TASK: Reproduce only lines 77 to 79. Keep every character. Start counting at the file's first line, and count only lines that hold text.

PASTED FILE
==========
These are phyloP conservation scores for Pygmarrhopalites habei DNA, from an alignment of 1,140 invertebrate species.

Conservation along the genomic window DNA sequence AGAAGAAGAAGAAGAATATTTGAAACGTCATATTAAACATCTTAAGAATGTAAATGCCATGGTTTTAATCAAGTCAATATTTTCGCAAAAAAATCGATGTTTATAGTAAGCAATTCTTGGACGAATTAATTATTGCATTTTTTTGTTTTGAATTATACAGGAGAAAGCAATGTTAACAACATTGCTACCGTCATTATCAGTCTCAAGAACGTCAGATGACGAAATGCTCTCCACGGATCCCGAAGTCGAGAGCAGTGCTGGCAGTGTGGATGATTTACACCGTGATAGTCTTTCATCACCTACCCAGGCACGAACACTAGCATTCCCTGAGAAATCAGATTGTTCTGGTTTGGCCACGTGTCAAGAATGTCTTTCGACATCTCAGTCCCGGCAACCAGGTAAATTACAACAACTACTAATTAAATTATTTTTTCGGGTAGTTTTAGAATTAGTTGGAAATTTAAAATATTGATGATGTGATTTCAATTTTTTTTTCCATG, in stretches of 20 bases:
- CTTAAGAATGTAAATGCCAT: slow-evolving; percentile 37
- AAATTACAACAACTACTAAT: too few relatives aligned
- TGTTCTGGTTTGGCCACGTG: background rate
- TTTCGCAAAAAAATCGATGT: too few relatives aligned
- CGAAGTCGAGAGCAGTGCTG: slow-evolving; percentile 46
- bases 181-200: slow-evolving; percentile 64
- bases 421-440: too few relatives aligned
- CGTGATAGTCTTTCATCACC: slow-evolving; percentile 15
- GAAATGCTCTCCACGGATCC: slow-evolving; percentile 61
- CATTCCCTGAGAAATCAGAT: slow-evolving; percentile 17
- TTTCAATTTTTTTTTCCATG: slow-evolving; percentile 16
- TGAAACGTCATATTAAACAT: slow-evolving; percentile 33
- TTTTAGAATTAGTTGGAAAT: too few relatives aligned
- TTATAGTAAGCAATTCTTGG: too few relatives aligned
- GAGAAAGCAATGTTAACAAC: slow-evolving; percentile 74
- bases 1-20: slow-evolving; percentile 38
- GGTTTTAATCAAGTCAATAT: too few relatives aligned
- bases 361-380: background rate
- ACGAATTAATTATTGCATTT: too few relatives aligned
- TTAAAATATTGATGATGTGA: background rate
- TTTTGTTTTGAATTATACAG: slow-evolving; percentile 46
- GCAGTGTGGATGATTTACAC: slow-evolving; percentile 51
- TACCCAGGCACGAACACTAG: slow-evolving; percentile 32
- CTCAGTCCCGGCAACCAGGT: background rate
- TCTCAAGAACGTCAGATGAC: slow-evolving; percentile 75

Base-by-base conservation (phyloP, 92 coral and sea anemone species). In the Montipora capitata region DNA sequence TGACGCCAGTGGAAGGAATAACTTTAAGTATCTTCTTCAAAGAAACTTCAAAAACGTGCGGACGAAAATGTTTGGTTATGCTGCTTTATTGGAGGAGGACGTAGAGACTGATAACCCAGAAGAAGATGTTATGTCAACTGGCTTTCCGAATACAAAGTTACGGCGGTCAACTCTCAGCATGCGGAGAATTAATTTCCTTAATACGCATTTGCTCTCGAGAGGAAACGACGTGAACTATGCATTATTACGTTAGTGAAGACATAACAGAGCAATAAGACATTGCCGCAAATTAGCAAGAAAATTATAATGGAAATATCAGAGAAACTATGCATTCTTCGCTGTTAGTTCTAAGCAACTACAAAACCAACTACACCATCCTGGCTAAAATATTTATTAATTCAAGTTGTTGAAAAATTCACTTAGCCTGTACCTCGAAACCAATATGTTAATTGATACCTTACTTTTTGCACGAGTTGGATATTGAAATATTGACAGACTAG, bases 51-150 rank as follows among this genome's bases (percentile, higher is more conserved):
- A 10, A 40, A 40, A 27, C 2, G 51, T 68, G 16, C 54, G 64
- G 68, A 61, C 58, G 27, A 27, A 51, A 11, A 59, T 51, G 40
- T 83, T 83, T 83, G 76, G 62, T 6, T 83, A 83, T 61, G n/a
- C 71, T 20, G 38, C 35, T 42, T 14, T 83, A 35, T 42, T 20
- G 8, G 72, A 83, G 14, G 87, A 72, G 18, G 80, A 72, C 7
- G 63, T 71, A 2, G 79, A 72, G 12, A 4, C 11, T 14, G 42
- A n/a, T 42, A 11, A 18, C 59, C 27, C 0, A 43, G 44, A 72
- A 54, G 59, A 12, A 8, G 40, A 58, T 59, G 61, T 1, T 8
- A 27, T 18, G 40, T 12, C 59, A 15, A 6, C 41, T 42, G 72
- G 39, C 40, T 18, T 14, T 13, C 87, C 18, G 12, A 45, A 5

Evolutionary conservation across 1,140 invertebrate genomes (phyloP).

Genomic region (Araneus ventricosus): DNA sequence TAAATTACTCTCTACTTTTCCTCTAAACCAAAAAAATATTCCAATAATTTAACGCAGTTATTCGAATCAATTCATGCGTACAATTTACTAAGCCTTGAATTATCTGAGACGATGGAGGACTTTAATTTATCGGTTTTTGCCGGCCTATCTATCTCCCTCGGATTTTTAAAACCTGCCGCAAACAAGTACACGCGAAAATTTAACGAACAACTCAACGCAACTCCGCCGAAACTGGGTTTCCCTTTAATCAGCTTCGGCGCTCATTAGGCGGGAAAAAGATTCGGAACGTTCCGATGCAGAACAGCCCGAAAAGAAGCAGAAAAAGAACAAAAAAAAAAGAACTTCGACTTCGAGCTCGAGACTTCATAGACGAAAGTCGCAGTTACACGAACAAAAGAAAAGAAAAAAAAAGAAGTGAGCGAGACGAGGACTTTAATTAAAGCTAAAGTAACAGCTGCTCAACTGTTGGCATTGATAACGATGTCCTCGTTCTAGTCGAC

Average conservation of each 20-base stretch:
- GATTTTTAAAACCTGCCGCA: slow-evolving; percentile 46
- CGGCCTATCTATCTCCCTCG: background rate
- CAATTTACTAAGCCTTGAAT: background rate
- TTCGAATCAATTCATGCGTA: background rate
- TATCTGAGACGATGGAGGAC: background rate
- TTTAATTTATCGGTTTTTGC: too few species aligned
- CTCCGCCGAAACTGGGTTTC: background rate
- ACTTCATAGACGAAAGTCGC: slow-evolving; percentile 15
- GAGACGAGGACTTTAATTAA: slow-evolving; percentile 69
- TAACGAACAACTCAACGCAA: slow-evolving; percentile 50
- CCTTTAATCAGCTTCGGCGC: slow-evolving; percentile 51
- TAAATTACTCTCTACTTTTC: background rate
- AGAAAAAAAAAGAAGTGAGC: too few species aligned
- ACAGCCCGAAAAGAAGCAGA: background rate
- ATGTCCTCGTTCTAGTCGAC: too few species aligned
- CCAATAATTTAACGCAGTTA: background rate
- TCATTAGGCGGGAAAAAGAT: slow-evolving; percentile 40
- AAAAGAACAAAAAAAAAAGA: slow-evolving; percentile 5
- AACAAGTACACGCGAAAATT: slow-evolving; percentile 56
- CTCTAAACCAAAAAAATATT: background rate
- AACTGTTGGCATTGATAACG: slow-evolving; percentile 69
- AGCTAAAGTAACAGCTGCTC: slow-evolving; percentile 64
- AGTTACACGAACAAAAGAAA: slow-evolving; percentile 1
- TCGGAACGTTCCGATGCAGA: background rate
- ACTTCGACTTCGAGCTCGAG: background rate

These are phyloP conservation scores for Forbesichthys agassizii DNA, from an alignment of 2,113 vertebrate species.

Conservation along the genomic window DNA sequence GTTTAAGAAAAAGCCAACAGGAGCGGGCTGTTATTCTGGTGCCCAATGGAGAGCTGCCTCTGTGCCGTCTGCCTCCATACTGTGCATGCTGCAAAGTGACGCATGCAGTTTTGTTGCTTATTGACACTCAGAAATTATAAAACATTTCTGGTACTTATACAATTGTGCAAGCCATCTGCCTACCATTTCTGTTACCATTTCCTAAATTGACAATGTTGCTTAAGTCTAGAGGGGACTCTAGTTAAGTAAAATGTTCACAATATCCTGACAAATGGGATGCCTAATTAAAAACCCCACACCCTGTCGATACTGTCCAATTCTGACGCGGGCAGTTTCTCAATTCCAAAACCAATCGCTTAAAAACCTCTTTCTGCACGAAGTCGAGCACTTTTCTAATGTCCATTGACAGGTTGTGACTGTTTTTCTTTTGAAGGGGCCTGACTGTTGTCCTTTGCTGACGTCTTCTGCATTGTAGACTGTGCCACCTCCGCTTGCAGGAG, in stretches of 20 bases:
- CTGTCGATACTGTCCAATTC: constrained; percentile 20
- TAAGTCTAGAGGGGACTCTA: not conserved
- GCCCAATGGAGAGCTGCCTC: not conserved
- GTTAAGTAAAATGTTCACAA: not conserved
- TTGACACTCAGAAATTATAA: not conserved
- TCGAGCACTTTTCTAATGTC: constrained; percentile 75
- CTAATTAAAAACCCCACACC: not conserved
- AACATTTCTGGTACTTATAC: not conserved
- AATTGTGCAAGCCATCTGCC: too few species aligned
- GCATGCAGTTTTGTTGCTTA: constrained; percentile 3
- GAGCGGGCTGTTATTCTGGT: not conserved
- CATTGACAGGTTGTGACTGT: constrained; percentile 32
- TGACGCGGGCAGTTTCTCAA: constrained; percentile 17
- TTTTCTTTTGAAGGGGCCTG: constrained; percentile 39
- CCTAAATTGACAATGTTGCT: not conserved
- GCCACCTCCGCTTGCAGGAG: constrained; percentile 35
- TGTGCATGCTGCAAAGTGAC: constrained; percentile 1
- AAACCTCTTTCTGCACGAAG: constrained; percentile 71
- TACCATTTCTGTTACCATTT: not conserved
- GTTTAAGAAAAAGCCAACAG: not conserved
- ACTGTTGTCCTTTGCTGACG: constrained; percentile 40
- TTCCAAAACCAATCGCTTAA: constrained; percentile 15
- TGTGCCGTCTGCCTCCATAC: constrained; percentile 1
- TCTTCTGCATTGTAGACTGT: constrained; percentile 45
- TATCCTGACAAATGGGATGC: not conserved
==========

- AATTGTGCAAGCCATCTGCC: too few species aligned
- GCATGCAGTTTTGTTGCTTA: constrained; percentile 3
- GAGCGGGCTGTTATTCTGGT: not conserved